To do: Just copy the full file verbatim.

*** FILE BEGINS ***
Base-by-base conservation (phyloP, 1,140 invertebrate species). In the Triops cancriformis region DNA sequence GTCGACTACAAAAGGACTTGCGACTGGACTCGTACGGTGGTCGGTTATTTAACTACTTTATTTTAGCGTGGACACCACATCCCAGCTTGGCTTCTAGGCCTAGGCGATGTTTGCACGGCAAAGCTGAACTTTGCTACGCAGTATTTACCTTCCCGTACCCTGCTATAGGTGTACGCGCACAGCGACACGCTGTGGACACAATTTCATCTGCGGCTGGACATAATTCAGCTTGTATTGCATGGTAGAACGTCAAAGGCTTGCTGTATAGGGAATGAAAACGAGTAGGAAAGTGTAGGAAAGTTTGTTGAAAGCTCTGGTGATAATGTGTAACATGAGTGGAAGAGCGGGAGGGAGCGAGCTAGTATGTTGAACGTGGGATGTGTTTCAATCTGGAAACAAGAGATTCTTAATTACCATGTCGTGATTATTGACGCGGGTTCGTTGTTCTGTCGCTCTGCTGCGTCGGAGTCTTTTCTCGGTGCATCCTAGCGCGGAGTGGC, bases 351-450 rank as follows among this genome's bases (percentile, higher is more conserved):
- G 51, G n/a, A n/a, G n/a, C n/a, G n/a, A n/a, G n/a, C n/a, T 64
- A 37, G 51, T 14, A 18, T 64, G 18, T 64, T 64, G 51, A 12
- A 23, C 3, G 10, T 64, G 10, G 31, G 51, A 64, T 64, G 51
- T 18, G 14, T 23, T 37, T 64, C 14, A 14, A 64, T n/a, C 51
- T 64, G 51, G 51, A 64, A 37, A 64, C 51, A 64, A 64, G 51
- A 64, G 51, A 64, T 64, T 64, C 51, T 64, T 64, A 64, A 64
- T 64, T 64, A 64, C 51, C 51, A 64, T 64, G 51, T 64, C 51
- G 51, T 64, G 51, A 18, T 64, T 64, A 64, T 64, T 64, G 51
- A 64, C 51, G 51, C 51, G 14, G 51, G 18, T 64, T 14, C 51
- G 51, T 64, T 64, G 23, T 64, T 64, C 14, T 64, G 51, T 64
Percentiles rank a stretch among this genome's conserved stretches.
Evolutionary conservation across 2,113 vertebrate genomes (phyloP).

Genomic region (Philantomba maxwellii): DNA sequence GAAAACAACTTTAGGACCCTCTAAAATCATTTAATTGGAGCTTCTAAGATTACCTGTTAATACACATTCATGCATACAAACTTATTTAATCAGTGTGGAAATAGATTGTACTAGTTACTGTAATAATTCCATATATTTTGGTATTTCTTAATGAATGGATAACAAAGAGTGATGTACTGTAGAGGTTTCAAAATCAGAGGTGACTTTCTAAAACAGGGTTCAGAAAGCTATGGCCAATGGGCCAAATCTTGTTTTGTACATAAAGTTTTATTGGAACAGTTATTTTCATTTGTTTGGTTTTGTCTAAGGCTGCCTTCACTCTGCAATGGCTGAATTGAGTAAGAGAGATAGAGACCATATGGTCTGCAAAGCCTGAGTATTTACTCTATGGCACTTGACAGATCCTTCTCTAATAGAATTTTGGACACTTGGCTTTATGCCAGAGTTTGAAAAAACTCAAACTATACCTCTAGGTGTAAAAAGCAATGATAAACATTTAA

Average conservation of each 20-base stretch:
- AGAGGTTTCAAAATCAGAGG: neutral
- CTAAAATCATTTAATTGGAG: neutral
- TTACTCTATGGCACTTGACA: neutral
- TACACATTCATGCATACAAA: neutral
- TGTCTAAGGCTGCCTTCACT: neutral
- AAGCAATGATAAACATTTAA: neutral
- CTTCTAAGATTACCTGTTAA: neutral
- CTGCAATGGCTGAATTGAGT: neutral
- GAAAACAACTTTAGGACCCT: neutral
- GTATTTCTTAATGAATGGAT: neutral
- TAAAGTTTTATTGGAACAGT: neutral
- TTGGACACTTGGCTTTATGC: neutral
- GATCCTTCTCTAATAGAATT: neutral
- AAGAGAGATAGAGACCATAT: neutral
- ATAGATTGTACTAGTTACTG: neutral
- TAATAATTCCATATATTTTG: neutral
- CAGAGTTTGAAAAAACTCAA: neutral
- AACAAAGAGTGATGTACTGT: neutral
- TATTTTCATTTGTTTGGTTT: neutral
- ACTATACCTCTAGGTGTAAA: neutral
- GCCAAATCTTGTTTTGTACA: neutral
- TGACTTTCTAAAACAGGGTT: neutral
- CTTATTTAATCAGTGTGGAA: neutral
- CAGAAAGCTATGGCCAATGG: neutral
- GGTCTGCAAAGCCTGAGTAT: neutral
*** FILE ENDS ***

Base-by-base conservation (phyloP, 1,140 invertebrate species). In the Triops cancriformis region DNA sequence GTCGACTACAAAAGGACTTGCGACTGGACTCGTACGGTGGTCGGTTATTTAACTACTTTATTTTAGCGTGGACACCACATCCCAGCTTGGCTTCTAGGCCTAGGCGATGTTTGCACGGCAAAGCTGAACTTTGCTACGCAGTATTTACCTTCCCGTACCCTGCTATAGGTGTACGCGCACAGCGACACGCTGTGGACACAATTTCATCTGCGGCTGGACATAATTCAGCTTGTATTGCATGGTAGAACGTCAAAGGCTTGCTGTATAGGGAATGAAAACGAGTAGGAAAGTGTAGGAAAGTTTGTTGAAAGCTCTGGTGATAATGTGTAACATGAGTGGAAGAGCGGGAGGGAGCGAGCTAGTATGTTGAACGTGGGATGTGTTTCAATCTGGAAACAAGAGATTCTTAATTACCATGTCGTGATTATTGACGCGGGTTCGTTGTTCTGTCGCTCTGCTGCGTCGGAGTCTTTTCTCGGTGCATCCTAGCGCGGAGTGGC, bases 351-450 rank as follows among this genome's bases (percentile, higher is more conserved):
- G 51, G n/a, A n/a, G n/a, C n/a, G n/a, A n/a, G n/a, C n/a, T 64
- A 37, G 51, T 14, A 18, T 64, G 18, T 64, T 64, G 51, A 12
- A 23, C 3, G 10, T 64, G 10, G 31, G 51, A 64, T 64, G 51
- T 18, G 14, T 23, T 37, T 64, C 14, A 14, A 64, T n/a, C 51
- T 64, G 51, G 51, A 64, A 37, A 64, C 51, A 64, A 64, G 51
- A 64, G 51, A 64, T 64, T 64, C 51, T 64, T 64, A 64, A 64
- T 64, T 64, A 64, C 51, C 51, A 64, T 64, G 51, T 64, C 51
- G 51, T 64, G 51, A 18, T 64, T 64, A 64, T 64, T 64, G 51
- A 64, C 51, G 51, C 51, G 14, G 51, G 18, T 64, T 14, C 51
- G 51, T 64, T 64, G 23, T 64, T 64, C 14, T 64, G 51, T 64
Percentiles rank a stretch among this genome's conserved stretches.
Evolutionary conservation across 2,113 vertebrate genomes (phyloP).

Genomic region (Philantomba maxwellii): DNA sequence GAAAACAACTTTAGGACCCTCTAAAATCATTTAATTGGAGCTTCTAAGATTACCTGTTAATACACATTCATGCATACAAACTTATTTAATCAGTGTGGAAATAGATTGTACTAGTTACTGTAATAATTCCATATATTTTGGTATTTCTTAATGAATGGATAACAAAGAGTGATGTACTGTAGAGGTTTCAAAATCAGAGGTGACTTTCTAAAACAGGGTTCAGAAAGCTATGGCCAATGGGCCAAATCTTGTTTTGTACATAAAGTTTTATTGGAACAGTTATTTTCATTTGTTTGGTTTTGTCTAAGGCTGCCTTCACTCTGCAATGGCTGAATTGAGTAAGAGAGATAGAGACCATATGGTCTGCAAAGCCTGAGTATTTACTCTATGGCACTTGACAGATCCTTCTCTAATAGAATTTTGGACACTTGGCTTTATGCCAGAGTTTGAAAAAACTCAAACTATACCTCTAGGTGTAAAAAGCAATGATAAACATTTAA

Average conservation of each 20-base stretch:
- AGAGGTTTCAAAATCAGAGG: neutral
- CTAAAATCATTTAATTGGAG: neutral
- TTACTCTATGGCACTTGACA: neutral
- TACACATTCATGCATACAAA: neutral
- TGTCTAAGGCTGCCTTCACT: neutral
- AAGCAATGATAAACATTTAA: neutral
- CTTCTAAGATTACCTGTTAA: neutral
- CTGCAATGGCTGAATTGAGT: neutral
- GAAAACAACTTTAGGACCCT: neutral
- GTATTTCTTAATGAATGGAT: neutral
- TAAAGTTTTATTGGAACAGT: neutral
- TTGGACACTTGGCTTTATGC: neutral
- GATCCTTCTCTAATAGAATT: neutral
- AAGAGAGATAGAGACCATAT: neutral
- ATAGATTGTACTAGTTACTG: neutral
- TAATAATTCCATATATTTTG: neutral
- CAGAGTTTGAAAAAACTCAA: neutral
- AACAAAGAGTGATGTACTGT: neutral
- TATTTTCATTTGTTTGGTTT: neutral
- ACTATACCTCTAGGTGTAAA: neutral
- GCCAAATCTTGTTTTGTACA: neutral
- TGACTTTCTAAAACAGGGTT: neutral
- CTTATTTAATCAGTGTGGAA: neutral
- CAGAAAGCTATGGCCAATGG: neutral
- GGTCTGCAAAGCCTGAGTAT: neutral